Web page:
Links and Comments: Search Engines; Responses to Disease

I found the piece mentioned two days ago about London reforms after the Black Plague. Actually it was New York reforms after the 1860s. It’s an opinion piece in the NYT that was online four days ago, and that appeared in today’s print edition.

(Search engines on all sites are still seldom completely useful. One issue with the NYT site is that news stories and opinion pieces have different headlines online vs. in print. (Why? I’m not sure.) So after seeing this essay again, in print this morning, searching the NYT site for the headline “Mass Death Is Not Inevitable” turned up nothing. The online title was Your Ancestors Knew Death in Ways You Never Will. At least NYT made one improvement recently: the online articles say at the bottom what day’s print paper, even to the section and page, the article will appear in. But I’m not sure they do this in advance, or in this case I would have taken note.)

Donald G. McNeil Jr., Your Ancestors Knew Death in Ways You Never Will. AKA in print: “Mass Death Is Not Inevitable.” Subtitled online, “Some say we’re doomed. But science and public spending have saved us from pandemics worse than this one.”

The online version as an interesting graph (does this link work?) of death rates since 1800 due to various epidemics, of various diseases like small pox and cholera now defeated via vaccines. But here are the key para’s:

The death rate began dropping after the 1860s. New Yorkers — both citizens and doctors — had finally stopped arguing and reached consensus on some basic issues.

First of all, most finally accepted the “germ theory” of disease, acknowledging that it was caused by invisible enemies, not by swamps, trash, manure or the other nuisances that underlay the “miasma theory,” which held that bad smells caused disease. (Only a century earlier, Americans had given up on the “humors theory,” which posited that disease was caused by imbalances among blood, urine, sweat and bile that had to be rebalanced by bleeding, sweating or purging.)

They also agreed that whether immigrants had brought some diseases or simply suffered from them, no one was safe until everyone was safe, so they made public health universal.

As a result, New Yorkers took certain steps — sometimes very expensive and contentious, but all based on science: They dug sewers to pipe filth into the Hudson and East Rivers instead of letting it pool in the streets. In 1842, they built the Croton Aqueduct to carry fresh water to Manhattan. In 1910, they chlorinated its water to kill more germs. In 1912, they began requiring dairies to heat their milk because a Frenchman named Louis Pasteur had shown that doing so spared children from tuberculosis. Over time, they made smallpox vaccination mandatory.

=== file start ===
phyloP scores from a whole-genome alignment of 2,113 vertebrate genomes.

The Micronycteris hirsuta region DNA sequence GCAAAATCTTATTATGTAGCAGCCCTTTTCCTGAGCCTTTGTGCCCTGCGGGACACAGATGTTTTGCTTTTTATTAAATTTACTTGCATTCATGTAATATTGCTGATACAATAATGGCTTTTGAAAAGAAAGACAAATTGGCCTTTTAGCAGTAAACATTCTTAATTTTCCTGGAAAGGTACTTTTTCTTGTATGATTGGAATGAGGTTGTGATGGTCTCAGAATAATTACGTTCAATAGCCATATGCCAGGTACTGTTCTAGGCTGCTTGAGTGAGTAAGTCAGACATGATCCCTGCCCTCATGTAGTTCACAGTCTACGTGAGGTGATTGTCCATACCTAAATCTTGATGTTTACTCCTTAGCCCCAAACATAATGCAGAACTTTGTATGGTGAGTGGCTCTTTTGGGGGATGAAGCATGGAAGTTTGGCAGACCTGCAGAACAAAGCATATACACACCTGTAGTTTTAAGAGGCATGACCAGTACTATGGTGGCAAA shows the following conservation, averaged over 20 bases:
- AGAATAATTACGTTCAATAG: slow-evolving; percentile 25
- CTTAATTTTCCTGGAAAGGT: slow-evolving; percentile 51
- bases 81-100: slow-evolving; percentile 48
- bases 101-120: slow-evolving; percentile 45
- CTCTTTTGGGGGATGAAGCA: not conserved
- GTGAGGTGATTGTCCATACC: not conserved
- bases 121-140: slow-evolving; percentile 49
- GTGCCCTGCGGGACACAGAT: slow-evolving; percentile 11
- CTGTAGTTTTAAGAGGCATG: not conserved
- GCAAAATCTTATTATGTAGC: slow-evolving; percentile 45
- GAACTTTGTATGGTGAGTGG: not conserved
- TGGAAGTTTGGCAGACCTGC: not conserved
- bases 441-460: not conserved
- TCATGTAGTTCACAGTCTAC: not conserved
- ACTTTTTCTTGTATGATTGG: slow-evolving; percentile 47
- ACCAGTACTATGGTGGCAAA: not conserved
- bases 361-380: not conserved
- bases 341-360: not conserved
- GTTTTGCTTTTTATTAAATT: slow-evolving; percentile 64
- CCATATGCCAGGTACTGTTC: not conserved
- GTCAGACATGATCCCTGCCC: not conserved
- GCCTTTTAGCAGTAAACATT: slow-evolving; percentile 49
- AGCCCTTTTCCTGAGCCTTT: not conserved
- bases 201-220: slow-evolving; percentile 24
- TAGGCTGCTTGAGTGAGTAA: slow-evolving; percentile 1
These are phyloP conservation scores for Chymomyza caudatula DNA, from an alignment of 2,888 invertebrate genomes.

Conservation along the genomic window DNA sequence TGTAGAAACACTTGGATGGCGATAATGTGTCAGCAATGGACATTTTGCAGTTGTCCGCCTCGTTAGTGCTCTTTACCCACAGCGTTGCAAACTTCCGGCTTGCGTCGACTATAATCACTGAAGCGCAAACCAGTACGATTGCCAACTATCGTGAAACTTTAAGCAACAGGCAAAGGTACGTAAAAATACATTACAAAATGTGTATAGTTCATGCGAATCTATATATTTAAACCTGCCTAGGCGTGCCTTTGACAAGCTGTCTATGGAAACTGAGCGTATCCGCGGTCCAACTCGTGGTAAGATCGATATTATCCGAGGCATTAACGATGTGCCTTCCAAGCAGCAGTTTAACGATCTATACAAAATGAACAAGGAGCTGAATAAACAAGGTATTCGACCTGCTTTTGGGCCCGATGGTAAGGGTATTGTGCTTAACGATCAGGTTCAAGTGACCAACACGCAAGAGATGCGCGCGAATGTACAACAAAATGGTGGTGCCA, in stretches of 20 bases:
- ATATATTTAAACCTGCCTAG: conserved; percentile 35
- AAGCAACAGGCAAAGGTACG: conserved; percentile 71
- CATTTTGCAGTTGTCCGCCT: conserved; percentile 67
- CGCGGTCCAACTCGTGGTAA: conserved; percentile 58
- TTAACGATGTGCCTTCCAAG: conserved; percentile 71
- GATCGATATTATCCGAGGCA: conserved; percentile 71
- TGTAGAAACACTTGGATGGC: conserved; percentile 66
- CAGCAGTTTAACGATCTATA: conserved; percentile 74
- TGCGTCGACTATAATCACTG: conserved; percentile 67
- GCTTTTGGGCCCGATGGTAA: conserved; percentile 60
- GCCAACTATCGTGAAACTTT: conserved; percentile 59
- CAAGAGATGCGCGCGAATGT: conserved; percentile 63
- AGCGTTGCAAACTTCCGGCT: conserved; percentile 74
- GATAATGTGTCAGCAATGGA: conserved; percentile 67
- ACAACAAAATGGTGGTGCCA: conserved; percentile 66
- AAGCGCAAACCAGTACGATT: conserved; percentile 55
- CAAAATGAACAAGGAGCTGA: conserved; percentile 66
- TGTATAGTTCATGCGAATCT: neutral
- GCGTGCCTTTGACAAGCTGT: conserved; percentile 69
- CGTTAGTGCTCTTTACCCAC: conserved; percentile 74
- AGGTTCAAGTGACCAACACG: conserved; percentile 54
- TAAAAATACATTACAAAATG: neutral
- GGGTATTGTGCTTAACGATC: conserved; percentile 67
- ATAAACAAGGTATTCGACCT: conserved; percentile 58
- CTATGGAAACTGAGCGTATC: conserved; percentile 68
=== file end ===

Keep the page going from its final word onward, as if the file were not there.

Libertarians battled almost every step. Some fought sewers and water mains being dug through their properties, arguing that they owned perfectly good wells and cesspools. Some refused smallpox vaccines until the Supreme Court put an end to that in 1905, in Jacobson v. Massachusetts.

And goes on with:

Today, Americans are facing the same choice our ancestors did: We can listen to scientists and spend money to save lives, or we can watch our neighbors die.

Thoughts on this:

  • Medicine, as Lewis Thomas wrote a book about, is the “youngest science.” It was only 100 or so years ago that doctors realized washing their hands saved people’s lives.
  • The demonization of immigrants, denying them health coverage and driver’s licenses, hurts everyone. “No one was safe until everyone was safe.” It’s an investment; it’s risk management. How immigrants get here is a separate issue.
  • Reforms based on science.
  • And how Libertarians objected. (In the way religious fundamentalists object to so many other measures of progress.) I don’t want to debate about libertarianism, but I will say that there are flavors of the idea. On the one hand, I have no objection to the idea that people should be allowed to live their lives freely, without government oppression. On the other hand, libertarians seem to think an ideal society would involve no taxes and no regulations. The way I’ve seen this formulated is that libertarians want all the benefits of society without paying for any of its obligations. (“You didn’t build that road.”) Without taxes and regulations and government oversight, who would have built the Interstate Highway System? Launched men to the moon? Keep corporations from cheating their customers and killing many of them for the sake of capitalist profits?
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